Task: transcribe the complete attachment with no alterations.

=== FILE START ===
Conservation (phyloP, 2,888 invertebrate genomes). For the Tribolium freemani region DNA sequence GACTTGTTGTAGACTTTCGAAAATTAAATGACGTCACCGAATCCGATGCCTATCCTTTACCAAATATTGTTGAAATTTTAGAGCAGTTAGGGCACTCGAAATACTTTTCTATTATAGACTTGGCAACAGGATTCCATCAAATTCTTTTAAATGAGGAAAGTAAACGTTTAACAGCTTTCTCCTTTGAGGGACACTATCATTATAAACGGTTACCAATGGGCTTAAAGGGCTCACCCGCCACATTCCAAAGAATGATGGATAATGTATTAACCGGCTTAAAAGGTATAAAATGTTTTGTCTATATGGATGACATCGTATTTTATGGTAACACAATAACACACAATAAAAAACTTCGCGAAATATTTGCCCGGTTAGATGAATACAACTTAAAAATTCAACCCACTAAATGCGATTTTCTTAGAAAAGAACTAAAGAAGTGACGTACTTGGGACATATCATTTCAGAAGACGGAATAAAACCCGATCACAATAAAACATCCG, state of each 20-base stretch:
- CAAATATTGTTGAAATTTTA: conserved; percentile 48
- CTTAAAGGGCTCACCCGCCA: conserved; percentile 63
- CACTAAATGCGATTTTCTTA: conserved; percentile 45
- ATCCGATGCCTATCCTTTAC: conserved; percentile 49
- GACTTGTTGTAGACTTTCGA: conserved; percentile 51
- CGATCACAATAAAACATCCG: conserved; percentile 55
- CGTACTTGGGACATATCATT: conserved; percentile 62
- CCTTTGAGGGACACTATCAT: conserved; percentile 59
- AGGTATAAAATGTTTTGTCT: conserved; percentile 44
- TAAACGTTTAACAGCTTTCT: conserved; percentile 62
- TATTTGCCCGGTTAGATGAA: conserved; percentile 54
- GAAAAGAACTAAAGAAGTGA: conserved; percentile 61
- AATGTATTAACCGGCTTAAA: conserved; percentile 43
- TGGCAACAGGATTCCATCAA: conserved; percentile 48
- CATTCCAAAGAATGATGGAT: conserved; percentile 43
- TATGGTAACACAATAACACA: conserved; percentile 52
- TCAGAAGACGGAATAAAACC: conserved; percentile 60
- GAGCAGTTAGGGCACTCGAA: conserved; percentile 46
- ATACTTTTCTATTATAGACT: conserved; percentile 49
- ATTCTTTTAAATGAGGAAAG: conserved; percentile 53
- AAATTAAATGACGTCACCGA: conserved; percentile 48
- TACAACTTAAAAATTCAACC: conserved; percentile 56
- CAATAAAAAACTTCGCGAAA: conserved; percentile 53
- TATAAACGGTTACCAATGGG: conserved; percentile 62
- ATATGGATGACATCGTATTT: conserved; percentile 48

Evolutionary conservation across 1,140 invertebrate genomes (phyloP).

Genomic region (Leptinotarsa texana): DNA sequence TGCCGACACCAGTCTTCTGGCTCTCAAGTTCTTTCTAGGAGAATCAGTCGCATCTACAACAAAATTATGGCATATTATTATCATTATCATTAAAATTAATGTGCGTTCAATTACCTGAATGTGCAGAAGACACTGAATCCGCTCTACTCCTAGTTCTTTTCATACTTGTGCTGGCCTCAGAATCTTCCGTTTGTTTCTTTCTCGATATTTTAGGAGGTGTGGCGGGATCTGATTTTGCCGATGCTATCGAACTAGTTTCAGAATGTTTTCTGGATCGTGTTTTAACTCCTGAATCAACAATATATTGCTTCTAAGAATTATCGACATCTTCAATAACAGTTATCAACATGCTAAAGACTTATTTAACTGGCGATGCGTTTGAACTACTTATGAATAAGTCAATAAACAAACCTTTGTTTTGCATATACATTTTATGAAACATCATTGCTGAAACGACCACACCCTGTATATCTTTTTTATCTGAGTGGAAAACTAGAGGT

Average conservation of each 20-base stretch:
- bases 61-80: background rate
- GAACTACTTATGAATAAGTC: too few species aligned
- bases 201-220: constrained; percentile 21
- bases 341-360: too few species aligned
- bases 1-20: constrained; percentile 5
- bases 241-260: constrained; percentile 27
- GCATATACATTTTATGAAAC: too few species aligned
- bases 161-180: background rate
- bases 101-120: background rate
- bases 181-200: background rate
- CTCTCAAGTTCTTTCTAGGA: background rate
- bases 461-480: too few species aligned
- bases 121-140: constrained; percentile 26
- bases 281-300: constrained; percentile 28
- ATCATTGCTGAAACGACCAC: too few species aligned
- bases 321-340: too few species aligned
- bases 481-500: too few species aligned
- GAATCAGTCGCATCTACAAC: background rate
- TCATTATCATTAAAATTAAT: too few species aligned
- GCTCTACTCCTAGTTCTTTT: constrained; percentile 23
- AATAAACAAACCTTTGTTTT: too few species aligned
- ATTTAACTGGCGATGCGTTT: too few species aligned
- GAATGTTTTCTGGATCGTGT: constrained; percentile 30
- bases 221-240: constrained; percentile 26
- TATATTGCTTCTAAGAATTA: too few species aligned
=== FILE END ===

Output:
Conservation (phyloP, 2,888 invertebrate genomes). For the Tribolium freemani region DNA sequence GACTTGTTGTAGACTTTCGAAAATTAAATGACGTCACCGAATCCGATGCCTATCCTTTACCAAATATTGTTGAAATTTTAGAGCAGTTAGGGCACTCGAAATACTTTTCTATTATAGACTTGGCAACAGGATTCCATCAAATTCTTTTAAATGAGGAAAGTAAACGTTTAACAGCTTTCTCCTTTGAGGGACACTATCATTATAAACGGTTACCAATGGGCTTAAAGGGCTCACCCGCCACATTCCAAAGAATGATGGATAATGTATTAACCGGCTTAAAAGGTATAAAATGTTTTGTCTATATGGATGACATCGTATTTTATGGTAACACAATAACACACAATAAAAAACTTCGCGAAATATTTGCCCGGTTAGATGAATACAACTTAAAAATTCAACCCACTAAATGCGATTTTCTTAGAAAAGAACTAAAGAAGTGACGTACTTGGGACATATCATTTCAGAAGACGGAATAAAACCCGATCACAATAAAACATCCG, state of each 20-base stretch:
- CAAATATTGTTGAAATTTTA: conserved; percentile 48
- CTTAAAGGGCTCACCCGCCA: conserved; percentile 63
- CACTAAATGCGATTTTCTTA: conserved; percentile 45
- ATCCGATGCCTATCCTTTAC: conserved; percentile 49
- GACTTGTTGTAGACTTTCGA: conserved; percentile 51
- CGATCACAATAAAACATCCG: conserved; percentile 55
- CGTACTTGGGACATATCATT: conserved; percentile 62
- CCTTTGAGGGACACTATCAT: conserved; percentile 59
- AGGTATAAAATGTTTTGTCT: conserved; percentile 44
- TAAACGTTTAACAGCTTTCT: conserved; percentile 62
- TATTTGCCCGGTTAGATGAA: conserved; percentile 54
- GAAAAGAACTAAAGAAGTGA: conserved; percentile 61
- AATGTATTAACCGGCTTAAA: conserved; percentile 43
- TGGCAACAGGATTCCATCAA: conserved; percentile 48
- CATTCCAAAGAATGATGGAT: conserved; percentile 43
- TATGGTAACACAATAACACA: conserved; percentile 52
- TCAGAAGACGGAATAAAACC: conserved; percentile 60
- GAGCAGTTAGGGCACTCGAA: conserved; percentile 46
- ATACTTTTCTATTATAGACT: conserved; percentile 49
- ATTCTTTTAAATGAGGAAAG: conserved; percentile 53
- AAATTAAATGACGTCACCGA: conserved; percentile 48
- TACAACTTAAAAATTCAACC: conserved; percentile 56
- CAATAAAAAACTTCGCGAAA: conserved; percentile 53
- TATAAACGGTTACCAATGGG: conserved; percentile 62
- ATATGGATGACATCGTATTT: conserved; percentile 48

Evolutionary conservation across 1,140 invertebrate genomes (phyloP).

Genomic region (Leptinotarsa texana): DNA sequence TGCCGACACCAGTCTTCTGGCTCTCAAGTTCTTTCTAGGAGAATCAGTCGCATCTACAACAAAATTATGGCATATTATTATCATTATCATTAAAATTAATGTGCGTTCAATTACCTGAATGTGCAGAAGACACTGAATCCGCTCTACTCCTAGTTCTTTTCATACTTGTGCTGGCCTCAGAATCTTCCGTTTGTTTCTTTCTCGATATTTTAGGAGGTGTGGCGGGATCTGATTTTGCCGATGCTATCGAACTAGTTTCAGAATGTTTTCTGGATCGTGTTTTAACTCCTGAATCAACAATATATTGCTTCTAAGAATTATCGACATCTTCAATAACAGTTATCAACATGCTAAAGACTTATTTAACTGGCGATGCGTTTGAACTACTTATGAATAAGTCAATAAACAAACCTTTGTTTTGCATATACATTTTATGAAACATCATTGCTGAAACGACCACACCCTGTATATCTTTTTTATCTGAGTGGAAAACTAGAGGT

Average conservation of each 20-base stretch:
- bases 61-80: background rate
- GAACTACTTATGAATAAGTC: too few species aligned
- bases 201-220: constrained; percentile 21
- bases 341-360: too few species aligned
- bases 1-20: constrained; percentile 5
- bases 241-260: constrained; percentile 27
- GCATATACATTTTATGAAAC: too few species aligned
- bases 161-180: background rate
- bases 101-120: background rate
- bases 181-200: background rate
- CTCTCAAGTTCTTTCTAGGA: background rate
- bases 461-480: too few species aligned
- bases 121-140: constrained; percentile 26
- bases 281-300: constrained; percentile 28
- ATCATTGCTGAAACGACCAC: too few species aligned
- bases 321-340: too few species aligned
- bases 481-500: too few species aligned
- GAATCAGTCGCATCTACAAC: background rate
- TCATTATCATTAAAATTAAT: too few species aligned
- GCTCTACTCCTAGTTCTTTT: constrained; percentile 23
- AATAAACAAACCTTTGTTTT: too few species aligned
- ATTTAACTGGCGATGCGTTT: too few species aligned
- GAATGTTTTCTGGATCGTGT: constrained; percentile 30
- bases 221-240: constrained; percentile 26
- TATATTGCTTCTAAGAATTA: too few species aligned